Education
2:12 am
Thu May 23, 2013

Losers In Chicago School Closings Target Elected Officials

Protesters of Chicago Mayor Rahm Emmanuel's plan to close dozens of city schools rally in the Capitol rotunda in Springfield, Ill., on Wednesday. The Chicago Board of Education voted to close 50 schools.
Seth Perlman AP

Originally published on Fri May 24, 2013 7:54 am

A day after school officials approved shutting down 50 schools, the Chicago Teachers Union and community activists say they'll hold a voter registration and education campaign. The union is agitated that Mayor Rahm Emanuel, school board members and some lawmakers failed to listen to parents, teachers and others who called for the schools to remain open.

Before they voted yes on the sweeping school closure plan, school board members faced a torrent of criticism Wednesday. Protesters tried to conduct a sit-in at the front of the boardroom, but security officers escorted them out.

Read more
The Two-Way
1:41 am
Thu May 23, 2013

Funerals Begin In Tornado-Ravaged Moore, Okla.

Players, coaches and parents collected donations Wednesday in Oklahoma city for the Angle Family, who lost their daughter Sydney, and their home, in the tornado. Sydney was No. 35 on a softball team called 'Bring It'.
Katie Hayes Luke Katie Hayes Luke for NPR

Originally published on Thu May 23, 2013 7:44 am

Funerals began Thursday for the 24 people known to have been killed by the tornado that devastated Moore, Okla., on Monday.

Read more
Movie Interviews
11:51 pm
Wed May 22, 2013

Director Justin Lin Shifts The Identity Of 'Fast & Furious'

Justin Lin's first movie was Shopping for Fangs, which became a cult classic among Asian-American indie film fans.
Frazer Harrison Getty Images

Originally published on Fri May 24, 2013 7:54 am

The movie Fast & Furious 6 hits theaters tomorrow. It is director Justin Lin's fourth film in the franchise, and is far different from his very first film, Shopping for Fangs, which starred a young John Cho and became a cult classic among Asian-American indie film fans.

Or is it so different?

Read more
National Security
11:44 pm
Wed May 22, 2013

Obama Speech Expected To Touch On Drones, Guantanamo

Originally published on Fri May 24, 2013 7:54 am

Transcript

RENEE MONTAGNE, HOST:

This is MORNING EDITION, from NPR News. Good morning. I'm Renee Montagne.

DAVID GREENE, HOST:

And I'm David Greene.

For months now, the Obama administration has promised to reveal more about America's secret drone program, and today could be the day. The president will speak this afternoon at the National Defense University, and he's planning to discuss America's fight against terrorism. He is expected to address everything from drones to the prison at Guantanamo Bay.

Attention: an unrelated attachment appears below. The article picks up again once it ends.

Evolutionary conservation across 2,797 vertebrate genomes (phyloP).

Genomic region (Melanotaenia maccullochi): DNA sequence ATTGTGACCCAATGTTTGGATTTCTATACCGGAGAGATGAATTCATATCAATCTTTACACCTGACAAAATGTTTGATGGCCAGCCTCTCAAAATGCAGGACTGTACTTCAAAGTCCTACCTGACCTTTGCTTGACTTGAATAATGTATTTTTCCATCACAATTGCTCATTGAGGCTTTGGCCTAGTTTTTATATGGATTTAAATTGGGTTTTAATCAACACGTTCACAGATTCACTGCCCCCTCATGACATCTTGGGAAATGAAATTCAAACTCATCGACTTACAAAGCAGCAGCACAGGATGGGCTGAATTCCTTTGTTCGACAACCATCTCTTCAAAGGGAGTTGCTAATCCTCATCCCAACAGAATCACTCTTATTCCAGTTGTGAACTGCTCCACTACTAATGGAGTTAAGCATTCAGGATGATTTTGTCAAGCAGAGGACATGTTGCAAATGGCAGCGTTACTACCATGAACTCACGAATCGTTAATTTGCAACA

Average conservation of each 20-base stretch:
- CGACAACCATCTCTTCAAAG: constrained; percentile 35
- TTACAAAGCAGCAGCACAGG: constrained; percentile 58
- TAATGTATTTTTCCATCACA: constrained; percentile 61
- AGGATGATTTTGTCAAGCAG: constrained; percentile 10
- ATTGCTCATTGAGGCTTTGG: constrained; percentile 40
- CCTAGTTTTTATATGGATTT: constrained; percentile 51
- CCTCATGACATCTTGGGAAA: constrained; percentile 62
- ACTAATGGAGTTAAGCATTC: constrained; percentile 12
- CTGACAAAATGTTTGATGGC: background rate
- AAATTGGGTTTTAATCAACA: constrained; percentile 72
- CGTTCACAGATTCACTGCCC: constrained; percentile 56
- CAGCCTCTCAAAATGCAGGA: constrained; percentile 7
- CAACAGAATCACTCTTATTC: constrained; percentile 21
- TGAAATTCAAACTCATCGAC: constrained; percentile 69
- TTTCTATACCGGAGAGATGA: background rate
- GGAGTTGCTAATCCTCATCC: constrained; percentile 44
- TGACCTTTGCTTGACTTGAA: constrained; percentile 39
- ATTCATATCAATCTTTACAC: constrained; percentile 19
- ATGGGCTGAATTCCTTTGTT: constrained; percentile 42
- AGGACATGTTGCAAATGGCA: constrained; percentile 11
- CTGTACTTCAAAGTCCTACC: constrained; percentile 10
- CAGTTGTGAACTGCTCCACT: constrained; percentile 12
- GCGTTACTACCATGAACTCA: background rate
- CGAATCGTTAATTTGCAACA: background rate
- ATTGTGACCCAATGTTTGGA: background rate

NPR's Dina Temple-Raston has this preview.

Read more
Politics
11:38 pm
Wed May 22, 2013

IRS Official's Silence Riles House Committee Members

Originally published on Fri May 24, 2013 7:54 am

Transcript

RENEE MONTAGNE, HOST:

The IRS has admitted to targeting conservative groups seeking tax exempt status. And yesterday at a House hearing the IRS director of exempt organizations said, quote: "I have not done anything wrong." She then declined to testify. Lois Lerner's brief appearance at the committee was just the beginning of a stormy, five-hour session filled with angry outbursts and allegations of political motives.

NPR's Peter Overby reports.

PETER OVERBY, BYLINE: Lois Lerner did read a statement that she had done her job properly.

Read more
It's All Politics
10:06 pm
Wed May 22, 2013

Obama Group's Climate Push Puts President Under Scrutiny

President Obama speaks at Ellicott Dredges in Baltimore on May 17. The trip followed a visit by the company's president to Capitol Hill to testify in support of the Keystone XL pipeline. The White House says Obama's speech had nothing to do with Keystone, but environmental groups have been frustrated with his stance on the issue.
Mandel Ngan AFP/Getty Images

Originally published on Fri May 24, 2013 7:54 am

Read more
The Race Card Project: Six-Word Essays
10:05 pm
Wed May 22, 2013

Living In Two Worlds, But With Just One Language

Elysha O'Brien and her husband, Michael, with their sons. Elysha never learned Spanish but is determined that her children will.
Courtesy of the O'Brien family

Originally published on Thu May 30, 2013 7:24 pm

NPR continues its conversations about The Race Card Project, where NPR Host/Special Correspondent Michele Norris asks people to send in six-word stories about race and culture. The submissions are personal, provocative and often quite candid.

Read more
Law
10:05 pm
Wed May 22, 2013

Sick Inmates Dying Behind Bars Despite Release Program